Ken Rait began directing Pew’s western lands initiative in September 2011. For 10 years prior, he headed up the campaigns team of the Campaign for America’s Wilderness, which became part of The Pew Charitable Trusts in 2010.
Rait is also the former director of the Heritage Forests Campaign, an initiative that successfully advocated for the conservation of nearly 60 million acres of roadless, wild national forestlands.
Before joining Pew, Rait was conservation director of the Oregon Natural Resources Council and spent seven years as issues director for the Southern Utah Wilderness Alliance. Previously, he was the conservation chair of the Sierra Club's Rincon Group in Tucson, where he lobbied for passage of the Arizona Bureau of Land Management wilderness bill. He also held a faculty position with the University of Arizona's Department of Agricultural Economics as a research associate. His work has been published in various legal and economics journals.
Rait holds a bachelor’s degree in physical geography and a master's degree in environmental affairs and water resource management, both from Clark University.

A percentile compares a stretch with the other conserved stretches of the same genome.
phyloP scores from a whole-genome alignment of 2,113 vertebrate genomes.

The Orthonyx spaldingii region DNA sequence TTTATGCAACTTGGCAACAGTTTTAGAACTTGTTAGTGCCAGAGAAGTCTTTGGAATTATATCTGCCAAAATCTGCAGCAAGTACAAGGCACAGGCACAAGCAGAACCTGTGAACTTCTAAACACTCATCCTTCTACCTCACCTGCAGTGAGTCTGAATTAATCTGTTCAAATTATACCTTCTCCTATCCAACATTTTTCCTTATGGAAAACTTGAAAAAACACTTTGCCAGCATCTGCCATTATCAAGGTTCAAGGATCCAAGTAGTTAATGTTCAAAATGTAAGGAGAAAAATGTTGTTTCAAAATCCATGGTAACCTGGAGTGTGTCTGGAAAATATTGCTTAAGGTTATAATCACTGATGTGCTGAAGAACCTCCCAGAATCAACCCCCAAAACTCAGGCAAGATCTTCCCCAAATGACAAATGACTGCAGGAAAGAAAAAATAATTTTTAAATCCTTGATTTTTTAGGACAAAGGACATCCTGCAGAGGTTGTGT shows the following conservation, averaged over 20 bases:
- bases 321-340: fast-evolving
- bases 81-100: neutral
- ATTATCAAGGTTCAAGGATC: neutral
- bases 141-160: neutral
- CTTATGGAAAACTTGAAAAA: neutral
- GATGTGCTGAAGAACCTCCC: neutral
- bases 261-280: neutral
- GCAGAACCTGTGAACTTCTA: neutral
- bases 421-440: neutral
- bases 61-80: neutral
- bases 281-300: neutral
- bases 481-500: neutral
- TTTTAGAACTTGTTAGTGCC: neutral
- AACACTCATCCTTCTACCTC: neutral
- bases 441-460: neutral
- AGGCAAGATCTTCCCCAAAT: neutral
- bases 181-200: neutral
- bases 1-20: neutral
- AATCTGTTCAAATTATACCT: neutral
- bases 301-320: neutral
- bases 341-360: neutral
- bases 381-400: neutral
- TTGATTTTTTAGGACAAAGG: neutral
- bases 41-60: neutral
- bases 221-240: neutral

Recent WorkView All
Because the health of sage-grouse habitat is linked to the vibrancy of 350 other species of wildlife—including mule deer, elk, and antelope, whose well-being is closely monitored by sportsmen—safeguarding sage-grouse habitat is good for more than just the bird. Read More
Charles Russell, the world-renowned 19th-century artist who documented the wild frontier of the American West, used his drawings and paintings to warn that those landscapes were at risk of vanishing. But because of conservation and planning, the prairies and rich natural habitat of central Montana’s Russell Country—named for its famous resident—continue to thrive. Read More